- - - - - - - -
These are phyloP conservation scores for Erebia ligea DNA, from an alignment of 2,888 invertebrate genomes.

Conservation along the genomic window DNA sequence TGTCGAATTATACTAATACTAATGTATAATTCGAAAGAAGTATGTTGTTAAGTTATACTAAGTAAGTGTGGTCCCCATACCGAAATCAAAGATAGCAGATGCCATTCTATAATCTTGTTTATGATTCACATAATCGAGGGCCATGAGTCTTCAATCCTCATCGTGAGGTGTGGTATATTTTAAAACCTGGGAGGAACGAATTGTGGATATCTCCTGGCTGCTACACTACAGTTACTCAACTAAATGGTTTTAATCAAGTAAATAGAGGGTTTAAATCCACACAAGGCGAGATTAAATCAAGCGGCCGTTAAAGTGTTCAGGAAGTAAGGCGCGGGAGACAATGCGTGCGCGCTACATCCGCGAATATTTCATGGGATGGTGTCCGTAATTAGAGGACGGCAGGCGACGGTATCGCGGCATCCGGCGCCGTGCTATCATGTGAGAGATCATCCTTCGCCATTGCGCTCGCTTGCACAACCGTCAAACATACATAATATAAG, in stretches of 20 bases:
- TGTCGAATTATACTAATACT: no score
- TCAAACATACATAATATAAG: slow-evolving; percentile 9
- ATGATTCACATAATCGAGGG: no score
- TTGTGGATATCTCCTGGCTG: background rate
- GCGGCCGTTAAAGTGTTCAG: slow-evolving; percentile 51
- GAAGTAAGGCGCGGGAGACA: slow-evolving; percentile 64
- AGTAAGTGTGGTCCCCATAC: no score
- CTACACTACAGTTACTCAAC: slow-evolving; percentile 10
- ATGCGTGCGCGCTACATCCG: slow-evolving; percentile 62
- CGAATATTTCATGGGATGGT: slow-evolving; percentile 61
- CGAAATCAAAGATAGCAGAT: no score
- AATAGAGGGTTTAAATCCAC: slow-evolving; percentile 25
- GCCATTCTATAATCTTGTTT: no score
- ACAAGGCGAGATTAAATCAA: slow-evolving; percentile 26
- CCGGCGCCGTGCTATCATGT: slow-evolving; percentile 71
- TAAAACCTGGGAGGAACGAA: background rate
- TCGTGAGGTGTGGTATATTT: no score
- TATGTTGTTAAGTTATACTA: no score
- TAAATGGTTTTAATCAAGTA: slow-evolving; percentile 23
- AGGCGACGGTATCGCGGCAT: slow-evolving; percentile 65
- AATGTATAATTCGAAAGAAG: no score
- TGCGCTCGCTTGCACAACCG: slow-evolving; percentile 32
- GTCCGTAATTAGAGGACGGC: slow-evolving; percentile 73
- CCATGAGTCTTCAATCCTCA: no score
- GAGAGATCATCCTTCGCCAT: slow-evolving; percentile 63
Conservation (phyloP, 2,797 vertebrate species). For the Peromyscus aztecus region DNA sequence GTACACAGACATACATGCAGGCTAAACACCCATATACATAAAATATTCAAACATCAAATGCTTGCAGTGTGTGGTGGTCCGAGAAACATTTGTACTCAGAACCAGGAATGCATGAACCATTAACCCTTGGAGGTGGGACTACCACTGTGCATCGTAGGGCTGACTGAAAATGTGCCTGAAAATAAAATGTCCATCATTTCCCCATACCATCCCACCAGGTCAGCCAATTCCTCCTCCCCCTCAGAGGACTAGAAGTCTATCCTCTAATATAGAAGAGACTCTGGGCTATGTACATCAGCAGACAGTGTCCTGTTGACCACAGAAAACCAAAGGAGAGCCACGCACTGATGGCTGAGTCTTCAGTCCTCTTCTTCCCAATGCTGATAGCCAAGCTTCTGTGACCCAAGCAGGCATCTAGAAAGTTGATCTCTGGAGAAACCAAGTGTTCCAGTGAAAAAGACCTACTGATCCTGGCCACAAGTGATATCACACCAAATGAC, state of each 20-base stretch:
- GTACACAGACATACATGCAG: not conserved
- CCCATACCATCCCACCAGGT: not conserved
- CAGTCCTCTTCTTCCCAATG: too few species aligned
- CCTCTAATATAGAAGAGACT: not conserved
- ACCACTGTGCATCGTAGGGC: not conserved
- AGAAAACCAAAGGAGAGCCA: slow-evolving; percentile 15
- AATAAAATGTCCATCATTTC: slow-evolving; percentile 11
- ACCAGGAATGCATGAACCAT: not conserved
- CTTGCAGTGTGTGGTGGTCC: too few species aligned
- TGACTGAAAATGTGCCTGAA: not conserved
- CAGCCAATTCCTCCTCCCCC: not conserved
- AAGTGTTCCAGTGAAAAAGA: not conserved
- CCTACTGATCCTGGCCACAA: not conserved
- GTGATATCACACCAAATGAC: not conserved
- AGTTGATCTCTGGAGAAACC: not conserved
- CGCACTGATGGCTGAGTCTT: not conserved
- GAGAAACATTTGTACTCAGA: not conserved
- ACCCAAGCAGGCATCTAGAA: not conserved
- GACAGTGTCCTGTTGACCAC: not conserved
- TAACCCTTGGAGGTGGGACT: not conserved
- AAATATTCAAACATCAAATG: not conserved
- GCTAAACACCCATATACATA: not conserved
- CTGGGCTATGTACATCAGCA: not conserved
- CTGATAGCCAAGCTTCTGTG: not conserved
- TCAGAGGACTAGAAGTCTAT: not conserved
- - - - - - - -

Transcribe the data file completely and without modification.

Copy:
These are phyloP conservation scores for Erebia ligea DNA, from an alignment of 2,888 invertebrate genomes.

Conservation along the genomic window DNA sequence TGTCGAATTATACTAATACTAATGTATAATTCGAAAGAAGTATGTTGTTAAGTTATACTAAGTAAGTGTGGTCCCCATACCGAAATCAAAGATAGCAGATGCCATTCTATAATCTTGTTTATGATTCACATAATCGAGGGCCATGAGTCTTCAATCCTCATCGTGAGGTGTGGTATATTTTAAAACCTGGGAGGAACGAATTGTGGATATCTCCTGGCTGCTACACTACAGTTACTCAACTAAATGGTTTTAATCAAGTAAATAGAGGGTTTAAATCCACACAAGGCGAGATTAAATCAAGCGGCCGTTAAAGTGTTCAGGAAGTAAGGCGCGGGAGACAATGCGTGCGCGCTACATCCGCGAATATTTCATGGGATGGTGTCCGTAATTAGAGGACGGCAGGCGACGGTATCGCGGCATCCGGCGCCGTGCTATCATGTGAGAGATCATCCTTCGCCATTGCGCTCGCTTGCACAACCGTCAAACATACATAATATAAG, in stretches of 20 bases:
- TGTCGAATTATACTAATACT: no score
- TCAAACATACATAATATAAG: slow-evolving; percentile 9
- ATGATTCACATAATCGAGGG: no score
- TTGTGGATATCTCCTGGCTG: background rate
- GCGGCCGTTAAAGTGTTCAG: slow-evolving; percentile 51
- GAAGTAAGGCGCGGGAGACA: slow-evolving; percentile 64
- AGTAAGTGTGGTCCCCATAC: no score
- CTACACTACAGTTACTCAAC: slow-evolving; percentile 10
- ATGCGTGCGCGCTACATCCG: slow-evolving; percentile 62
- CGAATATTTCATGGGATGGT: slow-evolving; percentile 61
- CGAAATCAAAGATAGCAGAT: no score
- AATAGAGGGTTTAAATCCAC: slow-evolving; percentile 25
- GCCATTCTATAATCTTGTTT: no score
- ACAAGGCGAGATTAAATCAA: slow-evolving; percentile 26
- CCGGCGCCGTGCTATCATGT: slow-evolving; percentile 71
- TAAAACCTGGGAGGAACGAA: background rate
- TCGTGAGGTGTGGTATATTT: no score
- TATGTTGTTAAGTTATACTA: no score
- TAAATGGTTTTAATCAAGTA: slow-evolving; percentile 23
- AGGCGACGGTATCGCGGCAT: slow-evolving; percentile 65
- AATGTATAATTCGAAAGAAG: no score
- TGCGCTCGCTTGCACAACCG: slow-evolving; percentile 32
- GTCCGTAATTAGAGGACGGC: slow-evolving; percentile 73
- CCATGAGTCTTCAATCCTCA: no score
- GAGAGATCATCCTTCGCCAT: slow-evolving; percentile 63
Conservation (phyloP, 2,797 vertebrate species). For the Peromyscus aztecus region DNA sequence GTACACAGACATACATGCAGGCTAAACACCCATATACATAAAATATTCAAACATCAAATGCTTGCAGTGTGTGGTGGTCCGAGAAACATTTGTACTCAGAACCAGGAATGCATGAACCATTAACCCTTGGAGGTGGGACTACCACTGTGCATCGTAGGGCTGACTGAAAATGTGCCTGAAAATAAAATGTCCATCATTTCCCCATACCATCCCACCAGGTCAGCCAATTCCTCCTCCCCCTCAGAGGACTAGAAGTCTATCCTCTAATATAGAAGAGACTCTGGGCTATGTACATCAGCAGACAGTGTCCTGTTGACCACAGAAAACCAAAGGAGAGCCACGCACTGATGGCTGAGTCTTCAGTCCTCTTCTTCCCAATGCTGATAGCCAAGCTTCTGTGACCCAAGCAGGCATCTAGAAAGTTGATCTCTGGAGAAACCAAGTGTTCCAGTGAAAAAGACCTACTGATCCTGGCCACAAGTGATATCACACCAAATGAC, state of each 20-base stretch:
- GTACACAGACATACATGCAG: not conserved
- CCCATACCATCCCACCAGGT: not conserved
- CAGTCCTCTTCTTCCCAATG: too few species aligned
- CCTCTAATATAGAAGAGACT: not conserved
- ACCACTGTGCATCGTAGGGC: not conserved
- AGAAAACCAAAGGAGAGCCA: slow-evolving; percentile 15
- AATAAAATGTCCATCATTTC: slow-evolving; percentile 11
- ACCAGGAATGCATGAACCAT: not conserved
- CTTGCAGTGTGTGGTGGTCC: too few species aligned
- TGACTGAAAATGTGCCTGAA: not conserved
- CAGCCAATTCCTCCTCCCCC: not conserved
- AAGTGTTCCAGTGAAAAAGA: not conserved
- CCTACTGATCCTGGCCACAA: not conserved
- GTGATATCACACCAAATGAC: not conserved
- AGTTGATCTCTGGAGAAACC: not conserved
- CGCACTGATGGCTGAGTCTT: not conserved
- GAGAAACATTTGTACTCAGA: not conserved
- ACCCAAGCAGGCATCTAGAA: not conserved
- GACAGTGTCCTGTTGACCAC: not conserved
- TAACCCTTGGAGGTGGGACT: not conserved
- AAATATTCAAACATCAAATG: not conserved
- GCTAAACACCCATATACATA: not conserved
- CTGGGCTATGTACATCAGCA: not conserved
- CTGATAGCCAAGCTTCTGTG: not conserved
- TCAGAGGACTAGAAGTCTAT: not conserved